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America Sold the Farm

There are such fundamental deficiencies among the human species that they can be exposed by even the simplest of tasks. In this case, I present a statement that I think could singlehandedly expose much of mankind for its illiteracy.

Don’t misunderstand me. The human species is uniquely intelligent, but most of them are far better informed than they are prepared to reason. Regrettably, this leaves the modern example of the species feeling superior in virtual every way to his forbears, but little does he know that he’s actually standing on their shoulders; and little does he know the sacrifices and tradeoffs made along the way.  

As it turns out, it doesn’t take much to ascertain the cognitive ability of the people in our lives. Take for instance a simple statement of fact such as this:   

“Racism was neither a necessary nor sufficient condition for slavery.”  

Most people are so braindead and suffer so profoundly from cognitive dissonance that they cannot possibly entertain new information such as this. They are so thoroughly brainwashed that their minds cannot even grasp this very simple concept; a concept, no less, which happens to fundamentally encapsulate some of the primary rudiments of logic. 

I suspect that, even upon grappling with this simple sentence for a few minutes, most people, among those who’d even have the patience to endure those minutes, wouldn’t have even the slightest clue as to its meaning. Among those who emerge with some vague understanding, most will predictably seek refuge in their more familiar conceptions. 

This example serves to illustrate the point that the majority of people are largely empty vessels unequipped with the ambitions as well as the faculties to derive meaningful insights, let alone to engage in honest intellectual debate. 

Most people simply lack the cognitive ability to, as Aristotle is believed to have put it, “entertain an idea without accepting it.” So instead, most people, steeped in cognitive bias, outsource their critical thinking; they prefer to reach conclusions, provided for them by other people or their preferred “experts”, before they even begin to examine the manner in which they were derived.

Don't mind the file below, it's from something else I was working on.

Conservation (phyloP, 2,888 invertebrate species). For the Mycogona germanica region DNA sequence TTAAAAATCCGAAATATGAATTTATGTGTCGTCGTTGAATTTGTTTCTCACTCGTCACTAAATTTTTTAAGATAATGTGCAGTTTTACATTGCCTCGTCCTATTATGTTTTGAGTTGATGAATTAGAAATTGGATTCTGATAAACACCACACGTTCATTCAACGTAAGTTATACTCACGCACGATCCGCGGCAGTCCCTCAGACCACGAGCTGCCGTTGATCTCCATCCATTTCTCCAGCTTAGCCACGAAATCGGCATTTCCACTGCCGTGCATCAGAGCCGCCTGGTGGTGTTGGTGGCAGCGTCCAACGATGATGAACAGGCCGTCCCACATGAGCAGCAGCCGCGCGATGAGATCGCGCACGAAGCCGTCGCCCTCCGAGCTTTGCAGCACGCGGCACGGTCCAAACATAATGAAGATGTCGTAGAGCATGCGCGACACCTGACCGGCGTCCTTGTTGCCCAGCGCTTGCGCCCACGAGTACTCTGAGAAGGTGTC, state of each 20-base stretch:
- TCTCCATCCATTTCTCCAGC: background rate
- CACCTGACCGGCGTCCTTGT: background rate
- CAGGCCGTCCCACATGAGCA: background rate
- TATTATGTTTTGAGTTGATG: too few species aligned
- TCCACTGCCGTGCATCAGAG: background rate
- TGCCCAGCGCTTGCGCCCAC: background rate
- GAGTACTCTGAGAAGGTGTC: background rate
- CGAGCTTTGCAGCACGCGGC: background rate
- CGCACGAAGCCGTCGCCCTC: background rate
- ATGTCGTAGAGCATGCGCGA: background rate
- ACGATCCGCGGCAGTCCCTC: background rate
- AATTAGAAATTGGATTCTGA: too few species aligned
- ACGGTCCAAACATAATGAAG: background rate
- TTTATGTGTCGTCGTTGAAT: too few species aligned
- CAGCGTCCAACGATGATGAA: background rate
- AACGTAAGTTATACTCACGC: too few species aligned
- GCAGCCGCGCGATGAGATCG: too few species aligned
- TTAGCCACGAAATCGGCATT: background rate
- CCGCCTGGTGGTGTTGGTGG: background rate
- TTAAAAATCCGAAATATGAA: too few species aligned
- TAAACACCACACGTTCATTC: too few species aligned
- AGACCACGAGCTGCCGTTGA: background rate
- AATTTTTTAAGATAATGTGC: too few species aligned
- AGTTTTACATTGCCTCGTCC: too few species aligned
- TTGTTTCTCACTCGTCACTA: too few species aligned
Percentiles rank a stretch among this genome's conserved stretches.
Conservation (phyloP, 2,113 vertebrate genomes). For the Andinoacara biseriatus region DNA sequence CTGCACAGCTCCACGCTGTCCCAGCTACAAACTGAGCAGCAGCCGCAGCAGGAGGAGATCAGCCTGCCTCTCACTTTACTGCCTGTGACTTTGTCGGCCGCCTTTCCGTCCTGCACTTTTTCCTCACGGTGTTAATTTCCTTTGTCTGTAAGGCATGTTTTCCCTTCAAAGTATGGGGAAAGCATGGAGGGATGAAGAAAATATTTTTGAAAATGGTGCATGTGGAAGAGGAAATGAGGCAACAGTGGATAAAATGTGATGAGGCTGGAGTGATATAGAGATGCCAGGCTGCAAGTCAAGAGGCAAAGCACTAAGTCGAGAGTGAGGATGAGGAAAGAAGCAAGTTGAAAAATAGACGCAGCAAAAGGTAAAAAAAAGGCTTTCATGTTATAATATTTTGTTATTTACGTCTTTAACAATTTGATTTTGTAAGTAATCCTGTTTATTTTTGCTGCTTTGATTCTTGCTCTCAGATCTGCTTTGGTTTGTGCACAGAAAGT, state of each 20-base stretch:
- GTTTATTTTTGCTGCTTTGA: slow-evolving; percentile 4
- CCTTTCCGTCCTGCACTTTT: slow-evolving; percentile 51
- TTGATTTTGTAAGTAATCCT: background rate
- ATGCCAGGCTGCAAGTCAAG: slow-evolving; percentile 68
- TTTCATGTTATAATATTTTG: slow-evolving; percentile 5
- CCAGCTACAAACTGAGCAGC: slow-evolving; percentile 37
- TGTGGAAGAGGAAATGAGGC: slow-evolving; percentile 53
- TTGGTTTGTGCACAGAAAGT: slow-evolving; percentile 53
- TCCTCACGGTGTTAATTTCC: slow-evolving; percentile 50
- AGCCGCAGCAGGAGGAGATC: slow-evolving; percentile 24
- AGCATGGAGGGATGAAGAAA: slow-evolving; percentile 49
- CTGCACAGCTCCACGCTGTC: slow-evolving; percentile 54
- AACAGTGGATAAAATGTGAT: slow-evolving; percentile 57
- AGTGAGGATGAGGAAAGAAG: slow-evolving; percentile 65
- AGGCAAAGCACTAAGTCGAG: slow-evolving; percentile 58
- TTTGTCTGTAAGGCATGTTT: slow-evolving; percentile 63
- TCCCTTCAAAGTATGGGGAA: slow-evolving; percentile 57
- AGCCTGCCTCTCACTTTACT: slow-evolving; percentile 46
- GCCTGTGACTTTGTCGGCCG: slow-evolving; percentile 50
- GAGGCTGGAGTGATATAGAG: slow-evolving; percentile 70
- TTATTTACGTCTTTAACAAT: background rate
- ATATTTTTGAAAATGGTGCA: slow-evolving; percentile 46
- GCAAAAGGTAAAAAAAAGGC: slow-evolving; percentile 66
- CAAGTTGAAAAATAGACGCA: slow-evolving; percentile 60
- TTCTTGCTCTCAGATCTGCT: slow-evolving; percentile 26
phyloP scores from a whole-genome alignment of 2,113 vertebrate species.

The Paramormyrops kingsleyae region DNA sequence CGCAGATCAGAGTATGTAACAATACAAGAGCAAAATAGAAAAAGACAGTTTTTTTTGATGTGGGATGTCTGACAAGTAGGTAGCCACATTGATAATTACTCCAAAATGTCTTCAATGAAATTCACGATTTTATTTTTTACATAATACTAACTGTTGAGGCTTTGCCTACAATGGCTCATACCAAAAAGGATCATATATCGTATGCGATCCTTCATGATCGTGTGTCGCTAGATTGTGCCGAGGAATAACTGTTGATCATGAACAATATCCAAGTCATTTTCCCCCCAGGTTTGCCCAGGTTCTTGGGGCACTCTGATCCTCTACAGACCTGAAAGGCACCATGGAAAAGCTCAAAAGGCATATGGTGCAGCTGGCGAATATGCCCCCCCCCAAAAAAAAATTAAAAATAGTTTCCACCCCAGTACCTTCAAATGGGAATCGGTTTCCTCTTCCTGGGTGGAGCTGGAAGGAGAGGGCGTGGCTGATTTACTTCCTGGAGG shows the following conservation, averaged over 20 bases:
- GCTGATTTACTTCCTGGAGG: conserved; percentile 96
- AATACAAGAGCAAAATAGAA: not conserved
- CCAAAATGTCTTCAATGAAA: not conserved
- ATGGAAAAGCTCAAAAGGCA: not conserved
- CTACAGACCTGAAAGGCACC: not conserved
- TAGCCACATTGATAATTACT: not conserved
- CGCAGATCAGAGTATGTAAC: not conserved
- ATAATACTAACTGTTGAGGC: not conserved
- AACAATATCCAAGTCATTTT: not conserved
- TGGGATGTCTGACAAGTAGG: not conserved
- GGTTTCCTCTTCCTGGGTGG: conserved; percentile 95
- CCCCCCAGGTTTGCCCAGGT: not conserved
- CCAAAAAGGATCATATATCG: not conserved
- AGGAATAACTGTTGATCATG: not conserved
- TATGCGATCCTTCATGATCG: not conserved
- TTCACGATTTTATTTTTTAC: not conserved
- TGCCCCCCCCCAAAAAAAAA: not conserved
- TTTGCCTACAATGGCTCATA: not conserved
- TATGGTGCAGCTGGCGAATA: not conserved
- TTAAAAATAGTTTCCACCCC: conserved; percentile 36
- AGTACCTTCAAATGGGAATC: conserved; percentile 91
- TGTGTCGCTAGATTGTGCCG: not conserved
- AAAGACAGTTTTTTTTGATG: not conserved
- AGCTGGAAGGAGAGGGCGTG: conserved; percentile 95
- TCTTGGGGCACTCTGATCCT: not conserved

For their purposes, it’s both safer and virtually costless for them to obtain and parrot these claims. It’s cheap because it requires precious little effort to obtain, and it’s convenient because most people will accept it at face value simply because they either agree or otherwise prefer to avoid the debate; and it’s safer in their estimation because they bear none of the responsibility for being wrong. After all, it was never their idea in the first place. 

It’s a sad day indeed when you truly accept that most people in our lives are little more than gears in the machine, the raw material used to manufacture the products as well as the illusions we’re expected to maintain. Of course, all of this has been suddenly accelerated over the course of the last century. 

Our lives are faster and busier than ever, yet they’ve simultaneously lost so much of their meaning. We’ve enjoyed so many advantages through the advents of technology and logistics: from trains, planes and automobiles to internet, television and telecommunication, what once took days, months and even years has suddenly become a minor inconvenience; and what once called for physical human interaction has been swiftly replaced by virtual entertainment. 

In that same space of time, we’ve become more connected than ever, but we’ve grown even further apart; we’ve become better informed, but less educated; and we’ve amassed incredible wealth, but we’ve become less resourceful. 

As a people, we have come to sacrifice so much in the way of ethics, ingenuity, faith, family, community, and freedom, and we’ve enjoyed some advantages along the way; but it turns out it was a raw deal indeed. In many ways, mom and dad sold the farm for a lifetime of produce. Little did they know that they were giving up so much more.

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